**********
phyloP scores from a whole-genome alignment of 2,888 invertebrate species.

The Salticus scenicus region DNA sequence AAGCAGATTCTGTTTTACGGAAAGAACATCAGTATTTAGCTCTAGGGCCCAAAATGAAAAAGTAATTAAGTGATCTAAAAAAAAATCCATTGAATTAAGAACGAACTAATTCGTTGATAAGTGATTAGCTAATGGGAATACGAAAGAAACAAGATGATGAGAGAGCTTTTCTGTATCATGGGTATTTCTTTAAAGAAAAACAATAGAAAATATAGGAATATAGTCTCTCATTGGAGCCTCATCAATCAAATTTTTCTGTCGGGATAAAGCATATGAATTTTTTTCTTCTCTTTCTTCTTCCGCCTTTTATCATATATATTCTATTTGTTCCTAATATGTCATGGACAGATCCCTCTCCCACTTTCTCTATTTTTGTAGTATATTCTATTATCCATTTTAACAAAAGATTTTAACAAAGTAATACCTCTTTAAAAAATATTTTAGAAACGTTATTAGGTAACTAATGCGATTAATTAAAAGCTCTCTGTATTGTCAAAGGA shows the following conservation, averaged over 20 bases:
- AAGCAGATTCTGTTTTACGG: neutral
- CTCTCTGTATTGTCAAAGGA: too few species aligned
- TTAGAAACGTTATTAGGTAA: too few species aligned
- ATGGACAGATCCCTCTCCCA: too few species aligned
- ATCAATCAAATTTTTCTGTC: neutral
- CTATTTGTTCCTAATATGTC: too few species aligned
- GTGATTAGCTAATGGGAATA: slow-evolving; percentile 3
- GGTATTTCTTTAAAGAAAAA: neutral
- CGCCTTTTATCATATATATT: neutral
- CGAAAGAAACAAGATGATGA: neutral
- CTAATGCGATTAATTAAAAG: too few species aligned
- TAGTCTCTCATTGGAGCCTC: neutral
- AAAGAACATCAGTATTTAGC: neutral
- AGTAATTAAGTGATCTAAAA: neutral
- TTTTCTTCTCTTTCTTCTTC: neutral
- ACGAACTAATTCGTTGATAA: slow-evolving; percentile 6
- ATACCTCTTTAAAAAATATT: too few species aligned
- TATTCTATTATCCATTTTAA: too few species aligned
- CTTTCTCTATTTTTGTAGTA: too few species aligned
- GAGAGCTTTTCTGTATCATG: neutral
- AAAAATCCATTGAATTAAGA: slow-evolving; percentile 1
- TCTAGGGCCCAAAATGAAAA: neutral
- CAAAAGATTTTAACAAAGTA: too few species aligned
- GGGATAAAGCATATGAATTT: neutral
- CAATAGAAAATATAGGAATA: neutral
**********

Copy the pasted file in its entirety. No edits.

phyloP scores from a whole-genome alignment of 2,888 invertebrate species.

The Salticus scenicus region DNA sequence AAGCAGATTCTGTTTTACGGAAAGAACATCAGTATTTAGCTCTAGGGCCCAAAATGAAAAAGTAATTAAGTGATCTAAAAAAAAATCCATTGAATTAAGAACGAACTAATTCGTTGATAAGTGATTAGCTAATGGGAATACGAAAGAAACAAGATGATGAGAGAGCTTTTCTGTATCATGGGTATTTCTTTAAAGAAAAACAATAGAAAATATAGGAATATAGTCTCTCATTGGAGCCTCATCAATCAAATTTTTCTGTCGGGATAAAGCATATGAATTTTTTTCTTCTCTTTCTTCTTCCGCCTTTTATCATATATATTCTATTTGTTCCTAATATGTCATGGACAGATCCCTCTCCCACTTTCTCTATTTTTGTAGTATATTCTATTATCCATTTTAACAAAAGATTTTAACAAAGTAATACCTCTTTAAAAAATATTTTAGAAACGTTATTAGGTAACTAATGCGATTAATTAAAAGCTCTCTGTATTGTCAAAGGA shows the following conservation, averaged over 20 bases:
- AAGCAGATTCTGTTTTACGG: neutral
- CTCTCTGTATTGTCAAAGGA: too few species aligned
- TTAGAAACGTTATTAGGTAA: too few species aligned
- ATGGACAGATCCCTCTCCCA: too few species aligned
- ATCAATCAAATTTTTCTGTC: neutral
- CTATTTGTTCCTAATATGTC: too few species aligned
- GTGATTAGCTAATGGGAATA: slow-evolving; percentile 3
- GGTATTTCTTTAAAGAAAAA: neutral
- CGCCTTTTATCATATATATT: neutral
- CGAAAGAAACAAGATGATGA: neutral
- CTAATGCGATTAATTAAAAG: too few species aligned
- TAGTCTCTCATTGGAGCCTC: neutral
- AAAGAACATCAGTATTTAGC: neutral
- AGTAATTAAGTGATCTAAAA: neutral
- TTTTCTTCTCTTTCTTCTTC: neutral
- ACGAACTAATTCGTTGATAA: slow-evolving; percentile 6
- ATACCTCTTTAAAAAATATT: too few species aligned
- TATTCTATTATCCATTTTAA: too few species aligned
- CTTTCTCTATTTTTGTAGTA: too few species aligned
- GAGAGCTTTTCTGTATCATG: neutral
- AAAAATCCATTGAATTAAGA: slow-evolving; percentile 1
- TCTAGGGCCCAAAATGAAAA: neutral
- CAAAAGATTTTAACAAAGTA: too few species aligned
- GGGATAAAGCATATGAATTT: neutral
- CAATAGAAAATATAGGAATA: neutral